Piecing her bugle together as she ran, Bonny Brown zipped through the Arlington Park tunnel 50 feet ahead of the horses and a few minutes before the start of Friday's first race.
"The traffic was horrible," she said, out of breath. "I just made it."
Brown, 34, made history in 2003 when she was hired as the first female bugler to perform at a major thoroughbred track. Her last performances will be this weekend, and when she leaves she'll still be the only female bugler in the country.
Brown married track spokesman Dan Leary, who recently took the job of spokesman at Lone Star Park, a horse track outside Dallas.
Brown will join Leary in Texas, occasionally bugling at Lone Star. She'll also tour with her band, in which she plays trumpet.
She may return to Arlington for the Arlington Million on Aug. 9.
Five years ago, Brown accepted the Arlington gig not knowing a thing about horse racing. Today, she throws around terms like "new starters" and "two-year-fillies" like the pros.
And she's got the timing down pat. She wasn't late on Friday -- she was exactly on time.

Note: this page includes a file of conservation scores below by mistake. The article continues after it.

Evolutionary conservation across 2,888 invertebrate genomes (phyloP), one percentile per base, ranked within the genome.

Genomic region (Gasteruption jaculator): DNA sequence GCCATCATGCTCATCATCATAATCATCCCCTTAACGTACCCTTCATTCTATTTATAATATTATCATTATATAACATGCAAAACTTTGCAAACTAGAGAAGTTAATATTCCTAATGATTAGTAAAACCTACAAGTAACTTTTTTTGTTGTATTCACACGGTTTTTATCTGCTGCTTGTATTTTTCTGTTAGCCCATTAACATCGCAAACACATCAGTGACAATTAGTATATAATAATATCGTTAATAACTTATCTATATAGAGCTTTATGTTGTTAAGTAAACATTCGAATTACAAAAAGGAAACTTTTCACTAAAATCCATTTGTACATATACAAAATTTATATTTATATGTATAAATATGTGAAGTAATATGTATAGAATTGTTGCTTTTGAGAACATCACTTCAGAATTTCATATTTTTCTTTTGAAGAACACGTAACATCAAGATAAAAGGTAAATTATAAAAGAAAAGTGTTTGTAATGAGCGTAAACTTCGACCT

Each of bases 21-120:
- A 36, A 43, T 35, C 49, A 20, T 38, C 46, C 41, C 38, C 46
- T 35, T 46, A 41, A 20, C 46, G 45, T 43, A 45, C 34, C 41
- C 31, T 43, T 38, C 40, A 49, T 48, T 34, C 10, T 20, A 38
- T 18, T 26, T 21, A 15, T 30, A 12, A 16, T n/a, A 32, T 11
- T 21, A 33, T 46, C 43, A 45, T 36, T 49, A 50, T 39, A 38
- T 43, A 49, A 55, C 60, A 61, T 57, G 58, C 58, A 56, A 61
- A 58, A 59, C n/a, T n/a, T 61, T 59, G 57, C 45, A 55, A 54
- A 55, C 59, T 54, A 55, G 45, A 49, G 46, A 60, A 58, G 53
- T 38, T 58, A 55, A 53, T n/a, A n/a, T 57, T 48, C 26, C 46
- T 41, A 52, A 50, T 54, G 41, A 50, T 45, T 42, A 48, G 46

"I used to get here really early," Brown said. "Probably too early."
After graduating from DePaul in 1995 with a degree in music, Brown played trumpet in several symphony orchestras and bands, including the Southwest Symphony, Big Fun, Park Avenue and her own band.
"When I heard Joe Kelly (the former bugler) was retiring, I thought I'd give it a shot," said Brown, an Aurora native. "It's a steady gig. Most musicians won't ever get that."
Kelly was the track's bugler from 1981 through 2002. Brown beat out a pool of 18 contestants to get the Arlington Park job.
Brown plays "Call to Start" about 10 minutes before every race and gets nervous before every race. Wearing a black top hat, white riding pants and a red coat, she belts out the song four times while horses flank around her and head to the starting gate.
By most standards, Brown is small. Next to racing horses, she's minute.
"I'm scared of horses," she said during a break. "Those are some big, powerful animals."
Brown doesn't mind the hot summers; it's the cold weather that's tough for bugle players, she said.
"Ever see that scene in 'A Christmas Story' when the kid gets his lips stuck to the pole?" said Brown, pointing to her bugle. "That's why I use plastic covers on the mouthpiece. You have to."
Struggling to keep her hat on straight, Brown belts out her song during the second race. The wind doesn't bother her, and she waves to the crowd after her song.
"It was just like this on my first day here," she said. "I could barely hold the bugle up. I'm going out like I came in."